Leslie Odom Jr. released his second album titled “Mr” on Nov. 8. This is the Broadway star’s first full original album since he left his role as Aaron Burr on the hit Broadway show “Hamilton” back in 2016. Since his departure from Broadway, Odom has made a name for himself as a jazz artist. In “Mr,” he gives his listeners a different taste from what they expect with this pop-infused, 13-track album.
From the first note of the album, it is clear Odom is sticking to his jazz roots with the song “Stronger Magic.” The chorus of “Stronger Magic” transitions into a pop sound with the incorporation of a synthesized drum into the airy melody. With the mix of both jazz and pop melodies, “Stronger Magic” is the perfect song to set the overall tone of the album.
Although this album is different from anything Odom has produced before, the songs often sound similar to each other. The songs “Cold” and “Lose It” are back to back on the album that makes it hard to decipher the changes in their moods and the differences between the two. In other songs, the connection between jazz and pop is beneficial, as the genres provide a cohesive sound, and Odom utilizes the connections between his songs to their full potential. The end of every song seamlessly transitions to the beginning of the next. This cohesiveness makes the entire album sound seamless and consistent.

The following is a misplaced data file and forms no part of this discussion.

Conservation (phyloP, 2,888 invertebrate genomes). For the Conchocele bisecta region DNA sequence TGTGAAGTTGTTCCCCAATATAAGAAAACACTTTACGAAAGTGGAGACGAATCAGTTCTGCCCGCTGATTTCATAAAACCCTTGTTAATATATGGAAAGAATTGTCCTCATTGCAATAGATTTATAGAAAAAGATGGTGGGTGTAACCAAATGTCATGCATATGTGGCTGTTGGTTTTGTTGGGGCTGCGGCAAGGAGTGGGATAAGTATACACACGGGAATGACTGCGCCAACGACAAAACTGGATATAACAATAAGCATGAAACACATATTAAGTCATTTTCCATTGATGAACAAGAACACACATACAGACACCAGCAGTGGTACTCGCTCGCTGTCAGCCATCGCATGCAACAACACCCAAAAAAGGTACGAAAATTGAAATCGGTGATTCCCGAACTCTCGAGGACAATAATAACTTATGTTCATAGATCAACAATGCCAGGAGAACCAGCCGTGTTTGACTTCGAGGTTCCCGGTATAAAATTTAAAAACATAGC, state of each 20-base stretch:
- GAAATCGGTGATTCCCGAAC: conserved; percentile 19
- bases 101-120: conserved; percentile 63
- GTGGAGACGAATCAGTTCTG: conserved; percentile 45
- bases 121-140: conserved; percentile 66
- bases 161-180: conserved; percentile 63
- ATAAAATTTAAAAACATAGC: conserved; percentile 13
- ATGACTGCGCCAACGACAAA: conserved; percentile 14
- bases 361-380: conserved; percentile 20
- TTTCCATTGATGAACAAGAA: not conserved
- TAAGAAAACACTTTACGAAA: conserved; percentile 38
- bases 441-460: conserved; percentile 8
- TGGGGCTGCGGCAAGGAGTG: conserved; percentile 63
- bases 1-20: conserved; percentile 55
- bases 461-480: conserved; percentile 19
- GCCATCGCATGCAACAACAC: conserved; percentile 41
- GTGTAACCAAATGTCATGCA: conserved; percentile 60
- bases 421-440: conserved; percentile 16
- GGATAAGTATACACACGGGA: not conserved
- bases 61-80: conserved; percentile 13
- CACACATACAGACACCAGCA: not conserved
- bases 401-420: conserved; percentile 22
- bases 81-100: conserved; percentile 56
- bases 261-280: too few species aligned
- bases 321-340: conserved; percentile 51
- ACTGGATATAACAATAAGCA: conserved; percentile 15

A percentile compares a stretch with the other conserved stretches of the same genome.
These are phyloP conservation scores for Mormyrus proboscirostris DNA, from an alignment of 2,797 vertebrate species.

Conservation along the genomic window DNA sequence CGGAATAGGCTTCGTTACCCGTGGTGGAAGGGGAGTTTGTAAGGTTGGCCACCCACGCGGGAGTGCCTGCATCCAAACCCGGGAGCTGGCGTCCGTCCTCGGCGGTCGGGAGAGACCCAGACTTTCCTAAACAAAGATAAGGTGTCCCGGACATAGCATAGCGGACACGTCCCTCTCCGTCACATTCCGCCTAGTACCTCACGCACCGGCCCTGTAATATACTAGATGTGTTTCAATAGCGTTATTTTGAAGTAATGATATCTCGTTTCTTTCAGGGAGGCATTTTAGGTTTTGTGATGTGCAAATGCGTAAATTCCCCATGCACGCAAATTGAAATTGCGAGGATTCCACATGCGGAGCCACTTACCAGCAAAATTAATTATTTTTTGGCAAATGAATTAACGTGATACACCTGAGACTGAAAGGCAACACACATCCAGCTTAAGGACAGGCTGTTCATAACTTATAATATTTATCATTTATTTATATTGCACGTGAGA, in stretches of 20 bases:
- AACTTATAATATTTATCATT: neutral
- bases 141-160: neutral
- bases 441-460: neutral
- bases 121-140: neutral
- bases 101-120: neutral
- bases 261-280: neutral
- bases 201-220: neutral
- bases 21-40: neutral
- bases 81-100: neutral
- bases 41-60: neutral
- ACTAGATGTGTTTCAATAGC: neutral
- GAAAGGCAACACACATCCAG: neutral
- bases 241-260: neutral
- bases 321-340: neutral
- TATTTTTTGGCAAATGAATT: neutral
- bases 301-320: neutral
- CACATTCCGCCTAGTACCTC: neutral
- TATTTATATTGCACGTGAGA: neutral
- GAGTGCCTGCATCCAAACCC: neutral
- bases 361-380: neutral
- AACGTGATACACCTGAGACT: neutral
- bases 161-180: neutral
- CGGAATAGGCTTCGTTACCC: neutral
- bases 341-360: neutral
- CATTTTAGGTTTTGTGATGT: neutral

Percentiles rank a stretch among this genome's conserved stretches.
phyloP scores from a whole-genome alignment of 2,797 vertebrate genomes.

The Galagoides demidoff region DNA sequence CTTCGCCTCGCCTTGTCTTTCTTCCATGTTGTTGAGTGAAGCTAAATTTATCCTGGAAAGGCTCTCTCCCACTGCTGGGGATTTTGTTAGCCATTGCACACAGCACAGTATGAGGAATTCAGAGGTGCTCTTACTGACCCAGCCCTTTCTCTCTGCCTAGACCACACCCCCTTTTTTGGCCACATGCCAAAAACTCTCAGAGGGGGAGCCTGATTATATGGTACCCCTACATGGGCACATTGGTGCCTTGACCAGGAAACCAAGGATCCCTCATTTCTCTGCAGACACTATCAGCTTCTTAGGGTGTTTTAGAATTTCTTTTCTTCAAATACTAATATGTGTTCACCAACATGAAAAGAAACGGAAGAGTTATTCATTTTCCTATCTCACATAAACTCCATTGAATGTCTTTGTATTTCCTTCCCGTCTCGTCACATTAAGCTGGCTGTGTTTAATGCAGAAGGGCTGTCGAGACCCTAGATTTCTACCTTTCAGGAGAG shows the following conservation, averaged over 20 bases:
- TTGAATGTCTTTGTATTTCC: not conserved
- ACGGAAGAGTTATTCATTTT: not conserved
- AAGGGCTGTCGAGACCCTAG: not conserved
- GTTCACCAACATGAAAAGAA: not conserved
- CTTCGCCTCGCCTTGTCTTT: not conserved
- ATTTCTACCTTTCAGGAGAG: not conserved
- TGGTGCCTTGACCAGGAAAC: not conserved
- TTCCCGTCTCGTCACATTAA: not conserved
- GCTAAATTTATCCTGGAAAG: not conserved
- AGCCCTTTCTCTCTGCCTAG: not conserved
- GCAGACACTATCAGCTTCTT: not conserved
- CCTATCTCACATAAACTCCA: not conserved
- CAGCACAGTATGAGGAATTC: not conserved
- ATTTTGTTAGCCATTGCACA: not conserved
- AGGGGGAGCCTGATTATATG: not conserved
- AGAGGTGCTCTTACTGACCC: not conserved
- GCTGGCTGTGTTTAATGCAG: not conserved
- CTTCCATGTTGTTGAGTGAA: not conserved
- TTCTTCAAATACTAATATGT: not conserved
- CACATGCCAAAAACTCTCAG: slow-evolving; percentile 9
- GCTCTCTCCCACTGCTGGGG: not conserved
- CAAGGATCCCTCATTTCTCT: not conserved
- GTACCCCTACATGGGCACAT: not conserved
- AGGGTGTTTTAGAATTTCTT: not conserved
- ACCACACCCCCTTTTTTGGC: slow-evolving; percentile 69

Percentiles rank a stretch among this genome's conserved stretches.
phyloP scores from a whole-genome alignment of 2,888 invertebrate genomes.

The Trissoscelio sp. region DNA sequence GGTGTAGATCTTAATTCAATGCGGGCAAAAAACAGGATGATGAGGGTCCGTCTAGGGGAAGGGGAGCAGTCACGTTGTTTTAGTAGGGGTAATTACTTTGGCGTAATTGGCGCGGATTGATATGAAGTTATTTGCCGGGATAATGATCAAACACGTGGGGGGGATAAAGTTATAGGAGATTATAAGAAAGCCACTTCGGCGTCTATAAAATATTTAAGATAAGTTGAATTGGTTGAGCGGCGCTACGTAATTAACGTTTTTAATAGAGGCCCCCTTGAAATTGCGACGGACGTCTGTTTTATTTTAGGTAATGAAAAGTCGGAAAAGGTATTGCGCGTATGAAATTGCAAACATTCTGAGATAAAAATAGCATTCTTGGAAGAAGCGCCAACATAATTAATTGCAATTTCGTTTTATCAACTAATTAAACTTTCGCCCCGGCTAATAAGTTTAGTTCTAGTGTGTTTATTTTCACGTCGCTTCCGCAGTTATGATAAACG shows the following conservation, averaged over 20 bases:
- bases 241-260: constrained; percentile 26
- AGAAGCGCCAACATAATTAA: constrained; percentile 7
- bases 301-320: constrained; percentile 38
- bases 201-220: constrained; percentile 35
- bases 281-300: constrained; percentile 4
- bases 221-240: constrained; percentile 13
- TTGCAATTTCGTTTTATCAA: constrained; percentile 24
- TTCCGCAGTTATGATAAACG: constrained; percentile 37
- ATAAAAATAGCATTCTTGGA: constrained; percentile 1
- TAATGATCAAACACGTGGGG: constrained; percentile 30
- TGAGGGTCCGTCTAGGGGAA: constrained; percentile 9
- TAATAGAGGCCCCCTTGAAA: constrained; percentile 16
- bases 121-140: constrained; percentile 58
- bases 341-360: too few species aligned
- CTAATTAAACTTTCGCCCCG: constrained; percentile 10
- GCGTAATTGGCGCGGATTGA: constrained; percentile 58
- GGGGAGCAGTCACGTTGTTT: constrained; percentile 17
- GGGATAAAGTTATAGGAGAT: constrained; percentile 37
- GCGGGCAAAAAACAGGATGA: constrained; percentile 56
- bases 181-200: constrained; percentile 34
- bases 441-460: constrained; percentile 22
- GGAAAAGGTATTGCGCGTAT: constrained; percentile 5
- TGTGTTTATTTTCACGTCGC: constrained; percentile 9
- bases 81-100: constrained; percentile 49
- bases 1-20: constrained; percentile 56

Odom seems to be breaking free of the stylistic chains in jazz and assimilating to pop music with this album. By doing this, Odom creates a new jazz-pop fusion genre. He showcases this especially in “Go Crazy,” the first single teased from the album. With clear Latin American pop influence, Odom steps out from his comfort zone and develops this song to be more marketable to the masses.
Odom also gives listeners a look into his personal life with the song “Hummingbird,” which is dedicated to his daughter. The song mixes R&B with jazz to create a whimsical tone. Odom actually layers audio recordings of his daughter giggling on the song. This addition adds a personal element to the album, and it creates a genuinely sentimental feeling.
Although Odom’s album is split between genres, he somehow creates a melodic album that draws in fans of both jazz and pop. It seems as if this album was a creative outlet for Odom to connect deeper with his listeners while still getting out everything he’s had floating around in his mind.